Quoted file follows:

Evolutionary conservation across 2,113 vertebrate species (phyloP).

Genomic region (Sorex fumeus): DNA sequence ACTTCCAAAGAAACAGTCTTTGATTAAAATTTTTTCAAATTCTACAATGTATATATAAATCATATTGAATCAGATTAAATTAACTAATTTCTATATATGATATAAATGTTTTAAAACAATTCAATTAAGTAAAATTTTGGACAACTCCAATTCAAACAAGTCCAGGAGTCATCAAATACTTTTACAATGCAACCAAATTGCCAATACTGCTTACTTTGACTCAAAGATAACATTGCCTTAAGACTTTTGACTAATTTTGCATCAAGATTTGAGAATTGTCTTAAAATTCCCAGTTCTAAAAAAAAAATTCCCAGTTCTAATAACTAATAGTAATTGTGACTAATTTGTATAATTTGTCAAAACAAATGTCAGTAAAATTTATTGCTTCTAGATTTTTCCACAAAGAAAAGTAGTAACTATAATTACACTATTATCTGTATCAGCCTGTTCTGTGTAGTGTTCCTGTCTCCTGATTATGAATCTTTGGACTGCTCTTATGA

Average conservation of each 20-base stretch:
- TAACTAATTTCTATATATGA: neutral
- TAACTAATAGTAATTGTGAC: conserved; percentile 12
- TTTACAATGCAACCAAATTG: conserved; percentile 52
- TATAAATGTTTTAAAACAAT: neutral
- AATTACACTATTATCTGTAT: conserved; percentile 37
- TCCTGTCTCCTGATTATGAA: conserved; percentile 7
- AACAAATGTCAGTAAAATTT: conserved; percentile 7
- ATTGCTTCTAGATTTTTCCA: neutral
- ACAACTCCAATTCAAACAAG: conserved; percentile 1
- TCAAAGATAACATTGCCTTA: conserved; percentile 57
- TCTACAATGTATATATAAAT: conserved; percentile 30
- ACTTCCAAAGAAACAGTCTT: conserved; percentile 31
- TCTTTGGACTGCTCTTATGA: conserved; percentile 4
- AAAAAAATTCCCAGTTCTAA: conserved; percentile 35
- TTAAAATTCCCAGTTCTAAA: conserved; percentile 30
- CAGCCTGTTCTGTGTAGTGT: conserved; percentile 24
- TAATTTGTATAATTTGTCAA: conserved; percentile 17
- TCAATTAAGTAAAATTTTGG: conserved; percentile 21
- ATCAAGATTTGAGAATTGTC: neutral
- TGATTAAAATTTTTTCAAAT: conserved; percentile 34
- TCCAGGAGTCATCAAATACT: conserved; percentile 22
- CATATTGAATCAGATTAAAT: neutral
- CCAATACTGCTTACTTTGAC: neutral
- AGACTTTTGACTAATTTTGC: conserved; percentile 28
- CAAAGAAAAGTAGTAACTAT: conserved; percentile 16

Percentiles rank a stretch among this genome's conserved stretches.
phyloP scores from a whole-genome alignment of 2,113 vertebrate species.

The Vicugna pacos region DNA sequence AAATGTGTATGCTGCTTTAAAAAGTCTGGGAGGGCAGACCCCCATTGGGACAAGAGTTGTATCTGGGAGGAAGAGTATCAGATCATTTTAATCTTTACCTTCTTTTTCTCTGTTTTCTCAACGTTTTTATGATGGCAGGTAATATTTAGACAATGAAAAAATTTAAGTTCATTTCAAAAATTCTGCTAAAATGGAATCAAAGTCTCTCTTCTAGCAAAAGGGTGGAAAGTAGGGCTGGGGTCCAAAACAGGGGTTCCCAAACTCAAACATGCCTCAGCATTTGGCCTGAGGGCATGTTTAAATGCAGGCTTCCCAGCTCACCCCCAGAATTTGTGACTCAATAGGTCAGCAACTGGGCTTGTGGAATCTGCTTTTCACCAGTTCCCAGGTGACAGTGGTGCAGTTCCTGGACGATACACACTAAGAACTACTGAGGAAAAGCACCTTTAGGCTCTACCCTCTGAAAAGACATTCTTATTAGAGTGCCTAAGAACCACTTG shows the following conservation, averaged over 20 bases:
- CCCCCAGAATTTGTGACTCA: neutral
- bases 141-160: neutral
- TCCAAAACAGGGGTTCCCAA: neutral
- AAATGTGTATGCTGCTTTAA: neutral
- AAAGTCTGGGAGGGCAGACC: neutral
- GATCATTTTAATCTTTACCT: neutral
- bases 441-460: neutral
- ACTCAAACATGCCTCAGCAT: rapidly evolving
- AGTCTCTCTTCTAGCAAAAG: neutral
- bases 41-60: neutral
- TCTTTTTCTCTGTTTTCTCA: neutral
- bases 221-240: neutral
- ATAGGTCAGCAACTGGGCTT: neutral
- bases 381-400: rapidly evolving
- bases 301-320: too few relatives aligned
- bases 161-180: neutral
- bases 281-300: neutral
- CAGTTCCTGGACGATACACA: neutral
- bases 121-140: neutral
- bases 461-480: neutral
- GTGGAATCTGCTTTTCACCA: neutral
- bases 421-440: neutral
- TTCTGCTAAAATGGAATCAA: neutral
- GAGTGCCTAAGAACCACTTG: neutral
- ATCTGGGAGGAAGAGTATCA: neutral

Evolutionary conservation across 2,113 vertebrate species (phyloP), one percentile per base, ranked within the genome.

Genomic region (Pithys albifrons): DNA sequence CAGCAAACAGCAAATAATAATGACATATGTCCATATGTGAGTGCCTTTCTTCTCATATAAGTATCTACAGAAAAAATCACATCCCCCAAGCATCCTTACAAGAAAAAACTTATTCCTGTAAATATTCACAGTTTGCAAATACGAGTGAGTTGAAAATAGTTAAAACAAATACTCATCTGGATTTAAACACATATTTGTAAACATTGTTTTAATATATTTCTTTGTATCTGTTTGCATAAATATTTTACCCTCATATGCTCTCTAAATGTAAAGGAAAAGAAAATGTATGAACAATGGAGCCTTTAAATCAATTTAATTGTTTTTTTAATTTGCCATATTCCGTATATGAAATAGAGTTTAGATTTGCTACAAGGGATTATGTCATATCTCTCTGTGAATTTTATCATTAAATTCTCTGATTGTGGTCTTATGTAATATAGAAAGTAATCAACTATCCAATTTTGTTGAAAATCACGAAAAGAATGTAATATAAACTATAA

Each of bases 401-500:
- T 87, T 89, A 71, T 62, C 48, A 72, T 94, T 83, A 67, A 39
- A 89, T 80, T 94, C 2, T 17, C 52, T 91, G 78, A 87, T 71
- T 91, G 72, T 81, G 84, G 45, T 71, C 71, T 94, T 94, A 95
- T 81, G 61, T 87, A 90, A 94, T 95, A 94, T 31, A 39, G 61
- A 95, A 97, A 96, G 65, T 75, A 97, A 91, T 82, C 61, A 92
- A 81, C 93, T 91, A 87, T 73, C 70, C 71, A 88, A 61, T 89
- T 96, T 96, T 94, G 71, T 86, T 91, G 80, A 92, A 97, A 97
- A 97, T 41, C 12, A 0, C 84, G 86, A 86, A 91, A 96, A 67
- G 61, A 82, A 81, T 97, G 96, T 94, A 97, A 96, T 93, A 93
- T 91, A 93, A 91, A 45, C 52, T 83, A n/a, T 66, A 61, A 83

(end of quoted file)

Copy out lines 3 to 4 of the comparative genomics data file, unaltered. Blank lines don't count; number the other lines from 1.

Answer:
Average conservation of each 20-base stretch:
- TAACTAATTTCTATATATGA: neutral